CTPD executive director Isaac Mwaipopo has urged government to lift the ban on the export of Mukula timber and instead raise its tax.

And Maipopo says mines should be made to declare their profits in order to allow the Zambia Revenue Authority charge appropriate taxes.

In and interview with News Diggers! Mwaipopo said raising taxes paid on exportation of timber could foster industrialisation and value addition.

“There is also another sector which I think has been identified and can contribute towards improving the revenue base and this is within the agricultural sector. We are talking about timber trade. CTPD thinks that we can manage the sector better,” Mwaipopo said.

“We do understand that there has been a huge demand of this commodity and in response to the demand, government had decided to impose an export ban on the exportation of trees like the Mukula tree. So instead of banning the exportation, we think that the government can pursue other options such as raising the taxes that are paid for exporting the commodity and emphasising on putting accompanying measures that would help to facilitate and foster industrialisation and value addition of the commodity from the Mukula tree.”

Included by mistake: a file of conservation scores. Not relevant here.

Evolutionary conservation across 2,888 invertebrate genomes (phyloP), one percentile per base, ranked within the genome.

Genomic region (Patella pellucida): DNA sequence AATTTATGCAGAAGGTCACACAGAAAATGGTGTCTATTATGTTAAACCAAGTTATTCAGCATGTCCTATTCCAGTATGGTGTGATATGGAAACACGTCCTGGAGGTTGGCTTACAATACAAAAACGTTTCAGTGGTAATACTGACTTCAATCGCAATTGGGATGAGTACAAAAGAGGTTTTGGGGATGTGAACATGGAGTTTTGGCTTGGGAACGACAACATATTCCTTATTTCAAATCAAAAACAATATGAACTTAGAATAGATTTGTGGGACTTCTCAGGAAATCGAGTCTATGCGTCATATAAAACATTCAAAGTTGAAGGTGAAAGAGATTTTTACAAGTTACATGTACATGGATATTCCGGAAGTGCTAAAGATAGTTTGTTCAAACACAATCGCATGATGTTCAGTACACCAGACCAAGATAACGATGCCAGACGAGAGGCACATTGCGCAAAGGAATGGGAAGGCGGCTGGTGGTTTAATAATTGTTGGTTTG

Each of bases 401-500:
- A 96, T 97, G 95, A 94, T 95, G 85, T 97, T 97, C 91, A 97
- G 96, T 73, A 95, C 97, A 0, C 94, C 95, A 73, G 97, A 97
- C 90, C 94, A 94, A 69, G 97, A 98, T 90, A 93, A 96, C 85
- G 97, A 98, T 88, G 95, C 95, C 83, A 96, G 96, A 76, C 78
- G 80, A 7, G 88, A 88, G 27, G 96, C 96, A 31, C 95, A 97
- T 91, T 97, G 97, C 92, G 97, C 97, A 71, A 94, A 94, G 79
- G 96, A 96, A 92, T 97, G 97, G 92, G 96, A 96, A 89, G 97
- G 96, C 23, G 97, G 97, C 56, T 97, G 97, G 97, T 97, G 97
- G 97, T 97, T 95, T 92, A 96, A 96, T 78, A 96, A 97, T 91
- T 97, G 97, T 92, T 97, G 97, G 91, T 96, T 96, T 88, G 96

And Mwaipopo said Parliament should prioritise finalising essential bills like the Extractive Industries Transparency Initiative (EITI) to enhance the country’s ability to manage its natural resources.

He believed that having the EITI process legislated could contribute greatly towards enhancing transparency and accountability in the management of natural resources, especially in the extractive sector.

“We would like Parliament to consider prioritising the finalisation of the planning and budgeting Act as well as the revised Public Finance Act. This will strengthen our ability to manage the resources that we have in an efficient manner. With regards to the extractive sector, one of our key expectations is that we hope to see the EITI bill presented before Parliament. We strongly believe that having the EITI process legislated can contribute hugely towards enhancing transparency and accountability in the management of natural resources; especially within the extractive sector where we have noted that in the recent past that we have improved performance of the copper process on the international market. One of the conversations that have come up is how we are able to benefit from such a sector,” said Mwaipopo.

“In order to fully understand how much the sector is making in terms of profit, there would be need to have legislation that compels the mining investment to declare the profits that they make and this information will actually help institutions like the Zambia Revenue Authority to make well informed decisions when they are coming up with decisions around how the tax structure.”